|dc.description.abstract||This thesis studies ecotourism in the context of sustainable tourism development. The research is based on the premise that ecotourism and sustainable development can be expressed as operational theoretical concepts and as fields of empirical inquiry. Positioned in the realm of applied qualitative research in the social sciences, the study’s leitmotiv is that sustainable ecotourism development can be represented from an integrative perspective by designing a conceptual system model. The field work consists of an empirical inquiry placed in the Coromandel Peninsula in New Zealand/Aotearoa. By employing a regional case study to test the hypotheses of the thesis, the research attains an insight in the operationalisation of ecotourism and sustainable ecotourism development. It further produces new knowledge regarding the theorisation and conceptualisation of ecotourism and sustainable tourism development.
Two main goals drive the study. The first is the exploration of the ontological, epistemological and ideological matrix of a holistic and systemic research perspective. The second goal is the examination of the methodological and practical utility of conceptual system modelling as a research approach. The adopted strategy allows for causal, correlative and teleological interpretations of the spatio-temporal physical and mental phenomena encountered.
With reference to critical realism the modelling process is recognised as an abstraction of ‘actual reality’ as opposed to ‘real reality’. Critical realism as an ontology accounts for the different ‘situated knowledges’ and worldviews that are present in the Coromandel Peninsula. The model itself reflects the researcher’s perception of an ‘empirical reality’, which is depicted at three resolution levels. Progressively coupling the different scales, the model design focuses on: (1) The configuration and behavioural patterns of the system as a whole; (2) the attributes of nested subsystems and their influences on each other as well as on the whole system; (3) the properties of individual system constituents, the processes and relationships linking these elements, and their effects on subsets of the system as well as on the system as a whole. Structural and process analyses, as well as an aetiological account of the system’s variables, do justice to the experienced complexity.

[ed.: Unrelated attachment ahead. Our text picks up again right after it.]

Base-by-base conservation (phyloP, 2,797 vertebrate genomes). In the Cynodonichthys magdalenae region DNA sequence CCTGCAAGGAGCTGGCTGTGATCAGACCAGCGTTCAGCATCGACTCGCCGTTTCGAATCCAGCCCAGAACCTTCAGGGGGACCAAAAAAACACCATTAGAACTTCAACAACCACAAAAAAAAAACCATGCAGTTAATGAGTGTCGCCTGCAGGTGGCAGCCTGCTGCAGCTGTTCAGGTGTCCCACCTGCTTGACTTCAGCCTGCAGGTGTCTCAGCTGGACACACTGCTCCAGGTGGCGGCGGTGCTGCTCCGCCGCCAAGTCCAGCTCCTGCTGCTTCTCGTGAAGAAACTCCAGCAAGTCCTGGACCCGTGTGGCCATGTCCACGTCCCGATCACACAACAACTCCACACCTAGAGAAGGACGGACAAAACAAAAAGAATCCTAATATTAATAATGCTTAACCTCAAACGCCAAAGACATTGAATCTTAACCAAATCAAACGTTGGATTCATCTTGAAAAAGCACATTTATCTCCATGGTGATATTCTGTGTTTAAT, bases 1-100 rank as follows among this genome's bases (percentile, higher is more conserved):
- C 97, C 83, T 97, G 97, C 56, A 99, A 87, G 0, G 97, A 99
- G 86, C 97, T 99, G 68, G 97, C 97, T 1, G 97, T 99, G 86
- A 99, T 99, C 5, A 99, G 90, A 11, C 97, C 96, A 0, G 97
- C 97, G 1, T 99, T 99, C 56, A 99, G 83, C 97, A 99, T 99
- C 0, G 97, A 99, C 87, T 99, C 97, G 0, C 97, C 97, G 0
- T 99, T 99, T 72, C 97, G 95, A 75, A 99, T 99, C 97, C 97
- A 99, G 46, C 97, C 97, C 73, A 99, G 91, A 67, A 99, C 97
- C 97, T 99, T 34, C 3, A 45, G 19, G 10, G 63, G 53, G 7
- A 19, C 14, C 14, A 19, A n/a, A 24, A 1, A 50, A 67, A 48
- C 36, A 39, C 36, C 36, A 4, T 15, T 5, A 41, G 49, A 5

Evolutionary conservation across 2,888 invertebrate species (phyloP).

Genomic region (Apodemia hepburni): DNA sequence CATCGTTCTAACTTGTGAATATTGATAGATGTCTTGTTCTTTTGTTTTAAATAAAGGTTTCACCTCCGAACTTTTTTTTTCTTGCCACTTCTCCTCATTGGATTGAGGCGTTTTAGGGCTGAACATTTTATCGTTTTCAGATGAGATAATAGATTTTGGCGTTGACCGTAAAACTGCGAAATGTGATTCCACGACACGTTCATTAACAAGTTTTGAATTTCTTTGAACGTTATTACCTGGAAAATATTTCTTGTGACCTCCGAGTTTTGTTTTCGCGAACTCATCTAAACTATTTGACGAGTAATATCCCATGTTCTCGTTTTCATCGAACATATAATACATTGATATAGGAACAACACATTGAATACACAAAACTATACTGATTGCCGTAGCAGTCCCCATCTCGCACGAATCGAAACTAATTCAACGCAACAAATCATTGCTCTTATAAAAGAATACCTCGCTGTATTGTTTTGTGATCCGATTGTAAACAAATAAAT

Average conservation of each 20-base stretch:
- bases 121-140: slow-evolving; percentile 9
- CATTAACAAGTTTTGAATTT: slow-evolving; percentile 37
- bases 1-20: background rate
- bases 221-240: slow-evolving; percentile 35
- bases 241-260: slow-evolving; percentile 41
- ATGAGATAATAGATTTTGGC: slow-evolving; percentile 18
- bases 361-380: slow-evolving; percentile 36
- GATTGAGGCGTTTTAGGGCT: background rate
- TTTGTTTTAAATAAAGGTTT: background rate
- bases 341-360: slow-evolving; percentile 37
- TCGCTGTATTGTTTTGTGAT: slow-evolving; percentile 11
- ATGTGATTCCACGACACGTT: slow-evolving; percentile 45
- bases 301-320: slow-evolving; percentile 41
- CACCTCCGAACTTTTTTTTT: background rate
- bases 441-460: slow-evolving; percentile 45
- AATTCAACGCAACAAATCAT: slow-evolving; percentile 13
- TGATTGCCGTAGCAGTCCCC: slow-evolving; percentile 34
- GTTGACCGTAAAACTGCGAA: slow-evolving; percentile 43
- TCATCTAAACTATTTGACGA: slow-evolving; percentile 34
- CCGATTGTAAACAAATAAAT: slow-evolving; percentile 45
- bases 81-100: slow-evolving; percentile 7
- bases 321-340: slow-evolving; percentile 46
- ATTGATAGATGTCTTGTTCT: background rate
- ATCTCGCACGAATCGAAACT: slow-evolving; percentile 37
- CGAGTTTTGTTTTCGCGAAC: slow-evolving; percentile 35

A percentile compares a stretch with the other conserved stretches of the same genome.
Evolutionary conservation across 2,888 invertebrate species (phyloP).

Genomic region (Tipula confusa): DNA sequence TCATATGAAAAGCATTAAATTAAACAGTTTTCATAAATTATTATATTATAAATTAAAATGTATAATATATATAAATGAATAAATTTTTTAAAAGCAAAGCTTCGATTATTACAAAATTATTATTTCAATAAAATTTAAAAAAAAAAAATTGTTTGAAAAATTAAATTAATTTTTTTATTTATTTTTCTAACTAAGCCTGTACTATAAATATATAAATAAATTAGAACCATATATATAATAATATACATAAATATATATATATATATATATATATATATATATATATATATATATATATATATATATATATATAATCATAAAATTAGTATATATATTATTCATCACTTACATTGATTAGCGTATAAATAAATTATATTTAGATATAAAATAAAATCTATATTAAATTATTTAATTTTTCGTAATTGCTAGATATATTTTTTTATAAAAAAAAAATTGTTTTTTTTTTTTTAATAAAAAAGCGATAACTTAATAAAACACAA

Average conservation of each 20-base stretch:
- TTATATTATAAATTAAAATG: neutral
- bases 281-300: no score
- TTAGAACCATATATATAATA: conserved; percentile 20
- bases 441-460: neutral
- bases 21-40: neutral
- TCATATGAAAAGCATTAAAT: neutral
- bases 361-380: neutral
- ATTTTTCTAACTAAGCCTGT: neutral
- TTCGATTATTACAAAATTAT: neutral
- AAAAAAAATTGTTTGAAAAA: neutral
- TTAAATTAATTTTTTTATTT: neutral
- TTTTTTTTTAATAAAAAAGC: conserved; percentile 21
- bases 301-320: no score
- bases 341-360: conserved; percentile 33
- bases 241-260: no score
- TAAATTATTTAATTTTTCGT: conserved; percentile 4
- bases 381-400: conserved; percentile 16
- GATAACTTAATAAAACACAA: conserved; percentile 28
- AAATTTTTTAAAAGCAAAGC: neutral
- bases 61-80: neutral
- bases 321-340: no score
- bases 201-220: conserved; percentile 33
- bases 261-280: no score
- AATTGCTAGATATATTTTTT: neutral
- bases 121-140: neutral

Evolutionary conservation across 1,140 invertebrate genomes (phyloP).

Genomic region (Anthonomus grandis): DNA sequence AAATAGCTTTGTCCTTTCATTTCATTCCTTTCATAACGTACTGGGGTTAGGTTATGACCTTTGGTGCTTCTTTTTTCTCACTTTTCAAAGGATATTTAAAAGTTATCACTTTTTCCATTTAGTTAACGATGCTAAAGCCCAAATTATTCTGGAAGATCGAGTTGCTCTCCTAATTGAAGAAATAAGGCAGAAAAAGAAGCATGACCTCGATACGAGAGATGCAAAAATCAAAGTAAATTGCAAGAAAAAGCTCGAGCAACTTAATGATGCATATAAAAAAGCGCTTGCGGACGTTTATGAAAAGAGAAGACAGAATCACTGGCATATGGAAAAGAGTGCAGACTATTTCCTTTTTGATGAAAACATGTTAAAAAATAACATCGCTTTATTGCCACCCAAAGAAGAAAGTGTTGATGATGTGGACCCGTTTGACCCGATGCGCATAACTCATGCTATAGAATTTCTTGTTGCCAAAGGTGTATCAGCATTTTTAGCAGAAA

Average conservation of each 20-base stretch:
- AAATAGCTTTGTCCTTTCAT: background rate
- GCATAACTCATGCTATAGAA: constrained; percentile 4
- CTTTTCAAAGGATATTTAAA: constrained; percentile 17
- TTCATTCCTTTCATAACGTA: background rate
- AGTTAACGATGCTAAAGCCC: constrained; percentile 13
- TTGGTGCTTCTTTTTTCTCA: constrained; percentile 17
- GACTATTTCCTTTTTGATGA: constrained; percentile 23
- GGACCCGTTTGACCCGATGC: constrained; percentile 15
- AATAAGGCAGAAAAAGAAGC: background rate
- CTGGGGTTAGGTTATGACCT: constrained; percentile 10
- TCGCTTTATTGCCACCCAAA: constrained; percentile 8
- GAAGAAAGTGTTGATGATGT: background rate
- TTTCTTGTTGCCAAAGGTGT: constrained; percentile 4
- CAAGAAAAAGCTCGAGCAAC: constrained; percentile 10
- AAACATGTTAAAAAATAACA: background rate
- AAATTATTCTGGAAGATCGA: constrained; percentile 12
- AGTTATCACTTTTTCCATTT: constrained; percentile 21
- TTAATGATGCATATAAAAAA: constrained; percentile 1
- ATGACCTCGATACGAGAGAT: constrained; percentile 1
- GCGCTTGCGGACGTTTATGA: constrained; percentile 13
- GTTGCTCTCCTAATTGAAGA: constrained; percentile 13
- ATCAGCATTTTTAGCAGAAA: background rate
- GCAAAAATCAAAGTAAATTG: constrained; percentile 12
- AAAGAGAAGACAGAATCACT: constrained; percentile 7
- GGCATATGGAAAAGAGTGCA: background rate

At each resolution level the research outcome entails two simultaneously developed models. Both show the characteristics of open, complex and adaptive human-activity systems. While the first model reflects the status quo of sustainable ecotourism development in the Coromandel Peninsula, the second one represents an idealised archetype that can be used as a grid for further improvements. Neither model offers a fait accompli. Having identified ecotourism and sustainable tourism development as subjective and dynamic problem areas, answers exist within a continuum of differential interpretations, satisfying changing interests, needs and expectations. Solutions are thus of a suggestive and tentative nature.
On a theoretical level, the study utilises ideas derived from ‘general system theory’ and the ‘chaoplexity paradigm’. Conceptually, it expands the philosophical notion of methodological holism into a pluralistic approach. Methodological triangulation is employed to compensate for the anticipated shortcomings of individual methods. In a pragmatic sense ecotourism and sustainable tourism development are viewed as anthropogenic phenomena that emerge at the interface between humans and the natural environment. Human agency is interpreted as the fulcrum of the system’s evolution, which operates in both the mental and physical dimension.
Assuming that humans possess ‘free will’, and that rational and irrational as well as emotive and intuitive behaviour are inherent faculties of our nature, the system’s dynamics can not be sufficiently described via linear causalities. Non-linear relations, and a complex combination of multivariate and contingent causation, are interpreted predominantly as a result of human encounter and interaction. Answers to what should be ‘right’ and ‘wrong’ in ecotourism practice are based on the adoption of a pluralistic moral stance. This approach allows for competitive as well as cooperative elements as inherent human character traits that drive decision-making processes.
Based on the findings, the thesis concludes with a flexible template of systemic indices that can evaluate the environmental performance and development of ecotourism. It is argued that utilising the suggested set of complex indicators in conjunction bears the potential to enhance sustainable ecotourism development. The template’s adaptability to specific situational contexts is viewed as a prerequisite to cater for changing demands and expectations of individuals, local communities and regions.||